When it comes to shoes it’s sometimes hard to establish what makes a quality pair. Is it the brand itself? The way the shoes look? Their longevity? Or is it the finer aspects in how they’re put together that define their quality? The truth is that a combination of these factors come into play, and it’s important to establish what you should look for before parting with your money.

A good quality pair of shoes can cost a fair bit, however they’re also likely to last a great deal longer than a cheaper alternative, and that’s why we’ve looked at the things you should take into account when buying your next pair.

Production of the shoe

While the production of the shoe itself can’t be witnesses by you as the end user, keep in mind that mass produced shoes in large workshops are likely to lack quality. While a degree of quality control might take place to ensure there aren’t any major blemishes on the shoes, the attention given to with workmanship of each shoe is minimal with the vast majority of the process being automated.

Quality shoes on the other hand are more often made in smaller warehouses with more work being done by hand and as such a greater level of concentration and time being committed to each shoe. The epitome of fine footwear comes in the form of bespoke shoes, which are made to fit an individual’s foot perfectly and pieced together to suit their exact style preferences.


The material is one of the defining aspects of a shoe. A high quality pair should be made from premium materials, and this includes the sole as well as the upper of the shoe. The leather used for the upper part of the shoes can come in many forms. To broadly break it down leather comes in a number of grades, with the lower grade number representing a higher quality of leather. Beyond graded leather you have synthetic leathers which are man made using a mixture of raw materials – something that should be avoided if you care about the quality of your shoes.

The grade of the leather isn’t the only thing that needs to be considered, as each grade has further subgrades. A grade 1 hide still has sections of leather which are better (such as the spine) than others (such as the belly). The way a cobbler uses a hide can differentiate and ultimately set 2 shoes made from grade 1 leather apart. In many cases the better parts of the hide will be used for the most prominent and important sections of the shoe such as the toe cap, while the remaining hide is used for other areas such as the heel. The absolute finest of shoes are made from strictly the best leather on a hide, this approach means far fewer shoes can be made from a single hide but also allows for an all-round better-quality shoe.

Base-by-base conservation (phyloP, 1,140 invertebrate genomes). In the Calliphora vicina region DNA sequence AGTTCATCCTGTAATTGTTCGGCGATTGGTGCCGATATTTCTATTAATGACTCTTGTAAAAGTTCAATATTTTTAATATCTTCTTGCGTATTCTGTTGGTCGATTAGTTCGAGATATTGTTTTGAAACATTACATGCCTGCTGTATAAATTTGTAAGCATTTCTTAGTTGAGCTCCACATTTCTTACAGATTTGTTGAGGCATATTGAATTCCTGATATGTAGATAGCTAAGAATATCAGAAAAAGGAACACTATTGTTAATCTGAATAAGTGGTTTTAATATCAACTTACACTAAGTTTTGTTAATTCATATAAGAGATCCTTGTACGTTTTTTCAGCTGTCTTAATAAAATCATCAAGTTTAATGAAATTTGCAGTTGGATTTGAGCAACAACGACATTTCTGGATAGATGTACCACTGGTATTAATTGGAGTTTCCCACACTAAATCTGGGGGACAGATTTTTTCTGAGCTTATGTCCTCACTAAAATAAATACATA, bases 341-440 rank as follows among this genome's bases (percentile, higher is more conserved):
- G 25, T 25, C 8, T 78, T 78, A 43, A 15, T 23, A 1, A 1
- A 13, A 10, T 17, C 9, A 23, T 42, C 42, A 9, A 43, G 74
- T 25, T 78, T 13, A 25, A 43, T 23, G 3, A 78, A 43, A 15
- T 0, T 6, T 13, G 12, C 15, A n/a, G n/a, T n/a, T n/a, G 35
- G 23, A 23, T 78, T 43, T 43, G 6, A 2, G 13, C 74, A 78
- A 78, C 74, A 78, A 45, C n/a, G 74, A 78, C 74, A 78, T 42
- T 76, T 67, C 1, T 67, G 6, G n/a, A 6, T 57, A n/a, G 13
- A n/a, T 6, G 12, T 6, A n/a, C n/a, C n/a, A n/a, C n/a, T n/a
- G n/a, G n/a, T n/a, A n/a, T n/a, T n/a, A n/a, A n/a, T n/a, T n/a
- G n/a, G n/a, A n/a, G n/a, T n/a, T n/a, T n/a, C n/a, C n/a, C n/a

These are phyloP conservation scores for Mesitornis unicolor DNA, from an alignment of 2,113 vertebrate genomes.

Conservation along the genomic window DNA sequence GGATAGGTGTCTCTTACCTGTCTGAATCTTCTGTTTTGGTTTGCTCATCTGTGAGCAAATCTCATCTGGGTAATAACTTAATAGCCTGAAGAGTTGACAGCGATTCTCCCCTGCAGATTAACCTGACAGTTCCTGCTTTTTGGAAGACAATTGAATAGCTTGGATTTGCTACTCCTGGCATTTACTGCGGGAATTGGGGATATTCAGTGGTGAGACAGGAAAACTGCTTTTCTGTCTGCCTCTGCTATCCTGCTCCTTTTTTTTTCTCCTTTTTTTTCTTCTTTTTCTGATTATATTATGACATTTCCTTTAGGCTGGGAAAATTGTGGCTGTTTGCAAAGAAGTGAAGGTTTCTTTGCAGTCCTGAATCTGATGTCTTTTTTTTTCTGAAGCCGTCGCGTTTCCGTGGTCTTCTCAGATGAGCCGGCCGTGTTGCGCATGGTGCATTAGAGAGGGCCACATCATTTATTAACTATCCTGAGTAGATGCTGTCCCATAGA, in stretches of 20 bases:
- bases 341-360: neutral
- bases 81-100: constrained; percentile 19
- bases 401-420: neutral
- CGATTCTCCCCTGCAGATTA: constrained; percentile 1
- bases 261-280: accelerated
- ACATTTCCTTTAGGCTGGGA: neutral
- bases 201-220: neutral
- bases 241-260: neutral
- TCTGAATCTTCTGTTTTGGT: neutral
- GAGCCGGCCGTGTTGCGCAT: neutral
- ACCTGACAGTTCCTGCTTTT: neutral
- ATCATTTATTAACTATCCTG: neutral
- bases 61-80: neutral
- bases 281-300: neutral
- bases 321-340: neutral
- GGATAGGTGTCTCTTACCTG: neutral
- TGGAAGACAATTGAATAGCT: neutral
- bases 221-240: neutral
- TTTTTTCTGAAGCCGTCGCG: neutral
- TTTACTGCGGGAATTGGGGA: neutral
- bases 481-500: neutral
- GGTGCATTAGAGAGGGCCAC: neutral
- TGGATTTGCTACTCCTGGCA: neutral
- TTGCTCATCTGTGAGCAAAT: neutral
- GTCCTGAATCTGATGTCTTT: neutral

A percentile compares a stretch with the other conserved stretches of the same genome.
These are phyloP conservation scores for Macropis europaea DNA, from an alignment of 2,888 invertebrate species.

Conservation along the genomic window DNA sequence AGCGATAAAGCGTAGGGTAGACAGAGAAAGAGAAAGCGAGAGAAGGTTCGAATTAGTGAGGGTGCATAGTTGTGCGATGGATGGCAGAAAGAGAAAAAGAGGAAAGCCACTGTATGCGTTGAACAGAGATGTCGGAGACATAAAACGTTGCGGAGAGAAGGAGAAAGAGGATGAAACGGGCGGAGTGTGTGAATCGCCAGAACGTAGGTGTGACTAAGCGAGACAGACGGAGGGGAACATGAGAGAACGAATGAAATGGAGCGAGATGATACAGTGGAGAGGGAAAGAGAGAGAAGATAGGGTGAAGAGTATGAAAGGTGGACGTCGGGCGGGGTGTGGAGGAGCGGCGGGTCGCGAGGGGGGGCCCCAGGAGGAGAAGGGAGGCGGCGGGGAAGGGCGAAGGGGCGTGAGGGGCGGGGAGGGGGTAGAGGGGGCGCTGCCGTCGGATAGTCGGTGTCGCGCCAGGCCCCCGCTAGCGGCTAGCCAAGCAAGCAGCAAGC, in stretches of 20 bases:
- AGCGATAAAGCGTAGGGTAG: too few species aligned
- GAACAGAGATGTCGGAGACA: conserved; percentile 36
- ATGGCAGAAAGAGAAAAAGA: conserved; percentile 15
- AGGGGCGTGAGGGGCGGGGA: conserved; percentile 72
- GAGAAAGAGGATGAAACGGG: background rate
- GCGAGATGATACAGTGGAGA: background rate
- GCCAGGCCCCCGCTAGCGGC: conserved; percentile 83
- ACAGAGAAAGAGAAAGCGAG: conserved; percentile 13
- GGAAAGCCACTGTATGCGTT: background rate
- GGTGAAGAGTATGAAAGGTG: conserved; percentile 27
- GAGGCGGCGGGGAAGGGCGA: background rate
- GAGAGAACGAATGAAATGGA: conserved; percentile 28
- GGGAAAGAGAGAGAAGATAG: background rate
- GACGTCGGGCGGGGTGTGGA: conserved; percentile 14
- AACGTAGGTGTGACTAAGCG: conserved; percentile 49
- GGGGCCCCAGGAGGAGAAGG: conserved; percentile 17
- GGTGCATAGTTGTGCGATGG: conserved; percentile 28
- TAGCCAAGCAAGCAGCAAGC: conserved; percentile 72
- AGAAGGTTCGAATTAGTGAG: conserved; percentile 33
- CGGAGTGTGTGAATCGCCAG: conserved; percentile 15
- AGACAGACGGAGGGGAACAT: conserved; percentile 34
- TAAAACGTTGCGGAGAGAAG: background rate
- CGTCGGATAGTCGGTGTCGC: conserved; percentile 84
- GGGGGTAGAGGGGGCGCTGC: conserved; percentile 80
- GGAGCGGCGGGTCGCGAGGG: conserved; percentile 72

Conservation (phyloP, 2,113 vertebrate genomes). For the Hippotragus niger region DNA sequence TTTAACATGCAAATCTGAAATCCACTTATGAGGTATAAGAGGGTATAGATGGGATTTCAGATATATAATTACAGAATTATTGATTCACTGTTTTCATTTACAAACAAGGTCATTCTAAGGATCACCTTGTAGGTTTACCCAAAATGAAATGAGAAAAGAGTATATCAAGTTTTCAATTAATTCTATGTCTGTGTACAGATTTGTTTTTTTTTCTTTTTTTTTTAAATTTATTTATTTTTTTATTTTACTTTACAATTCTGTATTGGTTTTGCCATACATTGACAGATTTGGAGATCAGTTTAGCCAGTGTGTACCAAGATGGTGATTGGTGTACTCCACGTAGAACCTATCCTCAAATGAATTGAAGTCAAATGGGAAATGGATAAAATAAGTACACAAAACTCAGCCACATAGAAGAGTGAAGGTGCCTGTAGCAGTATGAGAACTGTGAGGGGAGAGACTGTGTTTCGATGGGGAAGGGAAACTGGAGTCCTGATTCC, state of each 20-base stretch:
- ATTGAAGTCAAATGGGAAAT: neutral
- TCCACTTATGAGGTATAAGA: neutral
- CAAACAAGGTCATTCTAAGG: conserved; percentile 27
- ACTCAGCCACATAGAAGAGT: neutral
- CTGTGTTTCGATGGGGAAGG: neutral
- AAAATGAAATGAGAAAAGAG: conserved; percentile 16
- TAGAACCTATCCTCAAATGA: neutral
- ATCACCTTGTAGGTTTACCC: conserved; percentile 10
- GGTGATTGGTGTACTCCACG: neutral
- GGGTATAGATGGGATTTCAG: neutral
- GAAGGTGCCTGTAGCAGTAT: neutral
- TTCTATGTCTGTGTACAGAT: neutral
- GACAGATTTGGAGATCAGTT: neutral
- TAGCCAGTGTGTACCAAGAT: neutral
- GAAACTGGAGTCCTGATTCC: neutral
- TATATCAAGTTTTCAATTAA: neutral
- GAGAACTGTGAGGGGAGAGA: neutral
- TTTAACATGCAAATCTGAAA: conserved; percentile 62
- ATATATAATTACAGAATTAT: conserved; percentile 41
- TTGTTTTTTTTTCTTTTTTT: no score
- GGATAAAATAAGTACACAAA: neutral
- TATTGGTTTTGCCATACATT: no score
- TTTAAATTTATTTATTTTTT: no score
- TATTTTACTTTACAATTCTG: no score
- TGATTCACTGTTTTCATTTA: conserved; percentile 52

As mentioned above, the sole of a shoe can also make for a tell-tale sign in revealing its quality. What you’ll most often find with cheaper shoes is that the sole will be made from rubber. This is primarily because rubber is a cheaper material to source than leather or wood – and is a clear indication that costs have been cut in the production of the shoes. It should be noted that some lower quality shoes might have what appears to be leather soles, however in many cases this is often a cheaper leather or a synthetic material.

Another difference in the sole of shoes that lack quality is that they’re usually glued on as opposed to stitched. Stitching the sole on is a more time and labour intensive production process and in some cases can require a greater degree of skill (for techniques such as inseaming), however provides a sole which is likely to remain attached to the shoe for far longer. A shoe which has had its sole stitched on is a good sign that it’s been made by a skilled cobbler who has most likely taken similar care with the rest of the shoe.


Just like a suit, the fit of a shoe also determines its quality, and this is where bespoke shoes come into their own. While there are a whole host of high end ready-made shoes made from premium fabrics fetching high prices, they don’t offer the tailored fit of bespoke shoes. Granted they might be comfortable, but they’ll struggle to compete with the fit of a shoe that’s been designed specifically for your foot.

Steer clear of wearing shoes that cause discomfort. There are far too many people who persist on wearing uncomfortable shoes for the sake of looking good, however dressing well is just as much about how you look as it is about how it makes you feel, and sore feet won’t ever leave you pleased.

Final words

We’ve addressed some of the key factors that can help differentiate a quality shoe. Remember a quality pair of shoes should last you anywhere between 3-5 years which is why they’re a worthwhile investment. Just be sure you know what you’re looking for so you aren’t left paying over the odds for mediocre footwear.

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